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Wednesday, November 15, 2017
BLOCKCHAIN ACADEMY: TRY Technology Enabled Learning for the Financial Markets | CapitalWave Inc.
It wasn’t until the early 1900s when the public education system changed its instructional model—to today’s factory model—that the blackboard became a staple of American education. Lesson? The model matters.
Fast forward to today, and we see the same dynamic. A new—and very helpful—analysis of the researchhelps tease this out and perhaps can at last break the infuriating log-jam between those who argue technology is a distraction at best and those who argue it is an extremely positive force.
At J-PAL—MIT’s Poverty Action Lab—Maya Escueta (Columbia), Vincent Quan (J-PAL North America), Andre Joshua Nickow (Northwestern), and Phil Oreopoulos (University of Toronto; Co-Chair, J-PAL's Education sector)released a reviewof more than 100 experimental studies (RCTs and RDDs) in education technology to examine the evidence across four key areas of education technology: access to technology, computer-assisted learning, technology-based behavioral interventions in education, and online learning.
Among the findings, according to the summary J-PAL provided:
Computer-assisted learning, in which educational software helps students develop particular skills, is particularly promising, especially in math. This is likely because of the software’s ability to personalize by adapting to a student’s learning level and letting the student learn at the right pace for her, as well as the ability to provide teachers immediate feedback on student performance that is actionable. This is of course no surprise to those of us who have been excited about blended-learning models that personalize learning for students.
Technology-based behavioral interventions—like nudging a student to register for a course—produce consistently improved learning outcomes.
Initiatives that provide computers to every student in a classroom do not improve learning outcomes. That isvery predictable given our research on the perils of cramming technology. I’ll repeat myself again here: You have to focus on the learning model first followed by the technology in service of that learning model. Initiatives that start with the technology almost always fail in my experience.
Research on online courses is still early, but it appears that “blended” courses produce similar outcomes as in-person courses, which could drive down costs. In-person classes outperform fully online ones—a reason to still keep fully online courses focused on areas of nonconsumption, where the alternative is nothing at all and therefore not competing against an in-person course.
In my view, this is what I’d expect a review to find, as it points to the tremendous promise of technology to personalize learning (note: the outcomes here are still reliant on good learning design) and the peril of merely cramming technology in to existing, analog learning models.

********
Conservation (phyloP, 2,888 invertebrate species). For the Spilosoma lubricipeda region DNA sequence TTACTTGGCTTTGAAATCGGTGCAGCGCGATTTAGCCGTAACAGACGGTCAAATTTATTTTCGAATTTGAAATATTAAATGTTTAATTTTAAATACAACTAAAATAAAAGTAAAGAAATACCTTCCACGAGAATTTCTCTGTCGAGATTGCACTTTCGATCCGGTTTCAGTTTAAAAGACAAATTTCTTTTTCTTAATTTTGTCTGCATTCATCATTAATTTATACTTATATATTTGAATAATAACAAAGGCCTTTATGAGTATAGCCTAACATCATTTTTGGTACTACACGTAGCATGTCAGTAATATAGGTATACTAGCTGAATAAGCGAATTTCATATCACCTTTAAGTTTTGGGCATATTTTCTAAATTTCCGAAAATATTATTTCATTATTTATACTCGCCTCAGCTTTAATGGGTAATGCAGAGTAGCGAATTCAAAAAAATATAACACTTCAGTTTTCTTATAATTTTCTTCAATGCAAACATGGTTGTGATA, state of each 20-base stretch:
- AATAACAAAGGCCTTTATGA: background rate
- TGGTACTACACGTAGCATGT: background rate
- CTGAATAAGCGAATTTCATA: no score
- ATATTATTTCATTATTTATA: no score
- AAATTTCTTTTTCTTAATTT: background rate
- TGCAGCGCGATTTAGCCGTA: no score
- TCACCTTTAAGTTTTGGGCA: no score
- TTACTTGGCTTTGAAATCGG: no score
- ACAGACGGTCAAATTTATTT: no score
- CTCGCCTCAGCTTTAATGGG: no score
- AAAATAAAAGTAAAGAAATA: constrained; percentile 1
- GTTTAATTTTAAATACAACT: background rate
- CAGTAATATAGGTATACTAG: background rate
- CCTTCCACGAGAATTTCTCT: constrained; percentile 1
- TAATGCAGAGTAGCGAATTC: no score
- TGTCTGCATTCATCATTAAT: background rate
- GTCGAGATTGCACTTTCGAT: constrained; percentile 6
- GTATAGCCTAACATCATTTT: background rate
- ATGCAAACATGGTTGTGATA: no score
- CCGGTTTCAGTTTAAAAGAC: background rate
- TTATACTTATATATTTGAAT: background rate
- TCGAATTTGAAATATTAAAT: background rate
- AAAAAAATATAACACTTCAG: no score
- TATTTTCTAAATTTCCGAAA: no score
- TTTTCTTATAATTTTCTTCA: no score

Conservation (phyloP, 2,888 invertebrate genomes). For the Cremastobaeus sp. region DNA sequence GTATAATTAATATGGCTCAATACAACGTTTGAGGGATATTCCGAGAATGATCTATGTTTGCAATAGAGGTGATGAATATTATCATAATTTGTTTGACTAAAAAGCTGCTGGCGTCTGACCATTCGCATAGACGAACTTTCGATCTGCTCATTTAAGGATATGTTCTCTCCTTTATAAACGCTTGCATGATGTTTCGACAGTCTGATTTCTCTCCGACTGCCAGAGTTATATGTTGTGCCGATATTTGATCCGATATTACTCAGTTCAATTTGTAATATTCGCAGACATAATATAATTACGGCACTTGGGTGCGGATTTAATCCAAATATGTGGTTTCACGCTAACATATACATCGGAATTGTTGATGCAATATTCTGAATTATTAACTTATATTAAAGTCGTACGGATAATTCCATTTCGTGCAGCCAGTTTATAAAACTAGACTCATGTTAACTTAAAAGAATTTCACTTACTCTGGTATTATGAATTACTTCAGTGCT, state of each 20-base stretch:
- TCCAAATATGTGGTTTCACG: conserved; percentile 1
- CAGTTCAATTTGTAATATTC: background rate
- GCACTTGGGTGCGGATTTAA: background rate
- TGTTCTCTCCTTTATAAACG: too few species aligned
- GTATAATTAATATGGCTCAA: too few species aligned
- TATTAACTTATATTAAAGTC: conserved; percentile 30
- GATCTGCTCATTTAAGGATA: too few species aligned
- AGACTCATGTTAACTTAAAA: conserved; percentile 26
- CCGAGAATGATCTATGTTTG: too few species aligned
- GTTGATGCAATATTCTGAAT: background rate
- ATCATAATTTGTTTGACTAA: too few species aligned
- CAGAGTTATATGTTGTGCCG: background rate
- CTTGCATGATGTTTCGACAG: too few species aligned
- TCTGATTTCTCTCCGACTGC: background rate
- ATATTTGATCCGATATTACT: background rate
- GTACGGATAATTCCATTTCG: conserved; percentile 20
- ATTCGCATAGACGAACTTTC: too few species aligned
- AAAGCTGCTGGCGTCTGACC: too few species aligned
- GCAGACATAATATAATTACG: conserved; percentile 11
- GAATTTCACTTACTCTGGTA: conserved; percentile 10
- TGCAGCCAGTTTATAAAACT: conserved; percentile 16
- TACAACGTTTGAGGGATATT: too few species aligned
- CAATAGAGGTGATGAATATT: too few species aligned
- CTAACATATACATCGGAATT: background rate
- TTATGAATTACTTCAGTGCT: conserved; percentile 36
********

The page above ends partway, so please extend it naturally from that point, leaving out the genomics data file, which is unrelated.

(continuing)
Will this spur the research community to take note and sharpen the questions it asks about technology and learning going forward? Let’s hope so. It’s high time we move beyond a broken debate and simplistic research around whether technology in education is good or bad that serve no one’s interests.
Our Digital Learning Environment (DLE) is our implementation of the MOOC learning-framework. Many of the larger MOOC environments have been a test-bed of innovation, with lots of trial and errors. We have continually looked at what features are most engaging and how they are implemented.
Features like enrollment and course outlines are an absolute must. Video training is indispensable for learning. Online resources are invaluable. Ongoing testing and assessment is mandatory. Discussion forums that are attuned to courses, modules and lessons are required.
Twitter, micro blogs, and full blown blogs are generally not welcome in today’s corporate environment. Social bookmarking may be an ideal that many firms feel that they want to offer staff are generally shunned by their compliance departments.
Our original approach to the DLE was to attempt to work within existing LMS frameworks. Most LMS frameworks are way to restrictive for the flexible MOOC delivery. Our next approach was to copy what various firms were offering (even using their open-source code). Quickly dropping that approach to develop our own platform because these open-source platforms provided limited security and bolstering the ‘assessment and testing’ features was major surgery.
The DLE is comprised of four main functions:
VCP – Video Content Platform
FSP – Financial Simulation Platform
ORA – Online Resources and Assessments
Admin – The administrative back end that manages courses, instructors, staff and deep metrics.
Our DLE platform is flexible, tuned to MOOC-style courses, has a deep testing and assessment system, offers powerful discussion forum and can be conveniently integrated into single-sign-on systems to insure ease and access for all participants.
Without a doubt, this platform is our most disruptive training product. The DLE has already changed the delivery of two major firms (one in the UK and one in the US).
The delivery method is a game-changer for companies, staff, learning and development teams, and for line managers. For many firms, offering of the training is only one small consideration to offering and delivery. Issues such as: time away from the desk, cost of flying staff to a specific location, hotel and accommodation costs for the programs, better metrics for ROI and availability to review material afterwards. These other costs generally are 5-10x’s the cost of the program.
CapitalWave is on the forefront of delivering programs via our custom training portal. We have taken the learning framework of MOOC’s and have applied them in creating a custom/private MOOC to deliver special training.